Eritrean life in pictures
It is rare to get access to Eritrea, which is considered one of the world's most repressive and secretive states. A BBC team were recently allowed to visit to cover a story about healthcare and the photos from their trip give a glimpse of what life is like there:
Despite the thousands of young Eritreans who flee the country each month, the capital city, Asmara, was buzzing with life. Here young Asmarinos enjoy their evening after drinking coffee in the centre of the city.
Eritrea has been criticised for its levels of freedom of expression. There is no privately owned domestic media. Rights groups say that government journalists arrested in 2009 and 2011 are still imprisoned in solitary confinement without any prospect of a trial. But the ruling party's Yemane Ghebreab said the government-owned media was able to give a "forum for different opinions".
There are many large murals around the country, reminding people of the need for self-reliance. Eritrea had a long struggle for independence which it gained from Ethiopia in 1993. It also fought a border war with Ethiopia between 1998 and 2000.
On the outskirts of Asmara lies this tank graveyard, with old Ethiopian tanks, trucks and other military vehicles captured during decades of conflict.
On the road from Asmara to the port city of Massawa, one drives through the mountainous green belt, a lush part of the country which is a haven for wildlife.
This old bank in Massawa was used as a shelter during the conflict with Ethiopia - and has been left untouched as another reminder.
Asmara's leafy boulevards and modernist buildings are also a reminder of its Italian colonial past. The country was occupied by the Italians for nearly 50 years until 1941.
Italy's fascist dictator Benito Mussolini wanted Asmara to be the "Piccolo Roma" (Little Rome) in Africa, as he planned a new Roman Empire in the 1930s. Cinema Roma was built in 1937, its facade covered in marble. The cinema is still in working order and boasts a stylish cafe inside.
This is the oldest chemist in Asmara, built in 1897. Most of the interior has been left untouched since its construction. The till, purchased in the same year, is still used today.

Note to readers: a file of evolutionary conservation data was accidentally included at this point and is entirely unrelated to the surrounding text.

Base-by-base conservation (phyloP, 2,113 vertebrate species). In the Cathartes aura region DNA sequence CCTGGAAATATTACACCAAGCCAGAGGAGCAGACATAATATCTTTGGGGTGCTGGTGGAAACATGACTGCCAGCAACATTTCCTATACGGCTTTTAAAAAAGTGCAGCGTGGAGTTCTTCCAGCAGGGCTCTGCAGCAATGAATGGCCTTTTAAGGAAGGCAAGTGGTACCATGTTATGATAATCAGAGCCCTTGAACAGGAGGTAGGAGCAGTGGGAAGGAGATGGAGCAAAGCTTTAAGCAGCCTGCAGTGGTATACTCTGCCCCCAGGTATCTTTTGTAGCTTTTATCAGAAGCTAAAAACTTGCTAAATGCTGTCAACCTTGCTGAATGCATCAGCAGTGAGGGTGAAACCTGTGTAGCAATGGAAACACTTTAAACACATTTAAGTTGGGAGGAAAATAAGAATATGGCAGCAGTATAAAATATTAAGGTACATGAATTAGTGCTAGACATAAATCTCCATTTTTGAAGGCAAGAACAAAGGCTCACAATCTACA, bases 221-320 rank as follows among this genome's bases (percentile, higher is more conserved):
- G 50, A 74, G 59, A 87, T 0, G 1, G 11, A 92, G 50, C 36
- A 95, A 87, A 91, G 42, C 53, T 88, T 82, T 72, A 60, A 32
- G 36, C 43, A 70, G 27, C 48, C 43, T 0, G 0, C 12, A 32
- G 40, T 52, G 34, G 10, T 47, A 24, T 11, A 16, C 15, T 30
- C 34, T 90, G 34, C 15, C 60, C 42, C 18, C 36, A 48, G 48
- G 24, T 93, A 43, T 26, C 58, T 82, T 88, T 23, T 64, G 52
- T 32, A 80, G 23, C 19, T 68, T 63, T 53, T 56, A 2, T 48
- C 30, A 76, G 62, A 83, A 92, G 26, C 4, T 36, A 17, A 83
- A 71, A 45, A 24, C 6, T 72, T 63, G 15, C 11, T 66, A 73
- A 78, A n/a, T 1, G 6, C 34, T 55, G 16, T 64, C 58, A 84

"I love coming to work every day, it is the most beautiful place to work," one of the chemists said. "This was built by the Italians and they know how to build beautiful buildings. Asmara has changed a lot but it's important we keep our history - without our history we are nothing."
The Fiat Tagliero building in Asmara is a petrol station designed by Italian architect Giuseppe Pettazzi. Completed in 1938, it was meant to resemble an aeroplane. We were told by officials that planners at the time insisted each wing should be supported by pillars. However, Pettazzi reportedly held a gun to the builder's head and threatened to kill them if the supports were not removed.
The most common wedding season in Eritrea is in January - which is supposed to be when farmers' workloads are at their quietest. Hundreds of Eritreans from Asmara and across the world came together to celebrate this couple's marriage in a large hall awash with food and drink.
Eritrea's healthcare system has improved dramatically over recent years. Dr Berhane Haileh (not pictured) from the health ministry says the government covers the medical bills for poor people. "To be productive, you have to be healthy - so the government takes health as a priority in the country," she says.
In hard-to-reach rural areas, healthcare supplies are sometimes transported by camel. Much of Eritrea's healthcare success has come from mobilising communities to raise awareness about various diseases and identify issues early on. Photos by the BBC's Javier Manzano and Sam Piranty